Phila. Democrats go with Neilson for Green's seat

Posted: March 13, 2014

Without much ado, Philadelphia's Democratic ward leaders on Tuesday unanimously chose State Rep. Ed Neilson as their candidate in the May 20 special election for a vacancy on City Council.

Since Democrats hold a 61/2-1 edge in registered voters, Neilson is practically guaranteed to fill the at-large seat that Bill Green gave up last month after Gov. Corbett appointed him as chairman of the School Reform Commission.

But there will be a contest. Lawyer Matthew Wolfe, an outspoken Republican ward leader, plans to announce his candidacy Thursday.

The 69 Democratic ward leaders met behind closed glass doors at party headquarters at Third and Spring Garden Streets for all of about 25 minutes.

While other Democrats were interested in the open seat, they "respectfully withdrew," believing they'd be better off seeking Council seats in 2015, the party chairman, U.S. Rep. Robert Brady, said afterward.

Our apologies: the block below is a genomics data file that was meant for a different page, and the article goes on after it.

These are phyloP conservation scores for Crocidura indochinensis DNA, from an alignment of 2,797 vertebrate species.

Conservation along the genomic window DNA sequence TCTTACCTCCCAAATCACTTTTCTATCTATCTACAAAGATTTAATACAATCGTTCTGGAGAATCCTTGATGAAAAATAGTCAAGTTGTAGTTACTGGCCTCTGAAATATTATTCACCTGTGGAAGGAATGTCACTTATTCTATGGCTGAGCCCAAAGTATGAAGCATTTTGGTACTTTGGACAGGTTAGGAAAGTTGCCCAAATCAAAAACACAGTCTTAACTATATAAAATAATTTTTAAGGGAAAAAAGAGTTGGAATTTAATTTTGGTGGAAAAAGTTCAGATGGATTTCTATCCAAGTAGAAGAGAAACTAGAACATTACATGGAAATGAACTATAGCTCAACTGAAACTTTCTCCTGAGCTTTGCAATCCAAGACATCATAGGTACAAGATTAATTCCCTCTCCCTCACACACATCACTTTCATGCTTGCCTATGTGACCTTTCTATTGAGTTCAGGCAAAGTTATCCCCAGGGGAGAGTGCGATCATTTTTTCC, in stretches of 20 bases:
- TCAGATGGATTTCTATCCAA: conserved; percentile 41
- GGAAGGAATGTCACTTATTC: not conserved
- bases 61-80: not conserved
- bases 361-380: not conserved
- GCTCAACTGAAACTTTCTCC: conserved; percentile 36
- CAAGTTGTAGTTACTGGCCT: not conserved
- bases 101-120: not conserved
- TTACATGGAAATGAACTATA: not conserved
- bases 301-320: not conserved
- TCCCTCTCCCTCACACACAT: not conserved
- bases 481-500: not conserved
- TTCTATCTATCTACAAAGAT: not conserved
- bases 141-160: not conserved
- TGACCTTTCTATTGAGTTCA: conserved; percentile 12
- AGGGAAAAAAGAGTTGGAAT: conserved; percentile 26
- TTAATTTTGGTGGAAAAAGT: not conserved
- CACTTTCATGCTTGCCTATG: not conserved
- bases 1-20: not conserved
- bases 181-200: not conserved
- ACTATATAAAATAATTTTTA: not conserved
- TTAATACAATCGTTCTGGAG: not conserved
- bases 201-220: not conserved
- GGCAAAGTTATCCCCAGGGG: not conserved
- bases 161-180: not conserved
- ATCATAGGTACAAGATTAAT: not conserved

The choice of Neilson does away with a potentially messy primary fight between him and State Rep. John Sabatina Jr., the son of a powerful ward leader. Because of statewide redistricting, Neilson's Northeast Philadelphia district was dissolved and he would have had to oppose Sabatina for a House seat.

Neilson said that was not why he is running for Council. He said he had gathered 4,000 signatures to take on Sabatina, "so it's not giving up" - but had concluded Council was "a better way to serve my neighborhood and community as a whole." He said seven of 10 issues that come to him as a legislator are city issues.

A former political director for Local 98 of the electricians' union, Neilson was deputy state labor secretary under Gov. Ed Rendell. If elected, he would join Bobby Henon as alumni of the powerful union on Council. The local's contributions to Neilson's 2012 House campaign totaled more than $190,000.

"I've been out of Local 98 since 2003," Neilson said. "I bring a whole different view, a whole different array of experiences."

Wolfe said he is "not stupid" and knows the odds. But he hopes to piggyback on "nontraditional" voters he predicted would turn out May 20 to oppose the resign-to-run charter change that Council passed but that needs voter approval.

The change would undo the requirement that elected officials quit one office to run for another.

Wolfe contended that Democrats picked Neilson "not because he was the best candidate, but because it's saving the machine some resources."

GOP ward leaders pick their candidate March 19.

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Inquirer staff writer Bob Warner contributed to this article.

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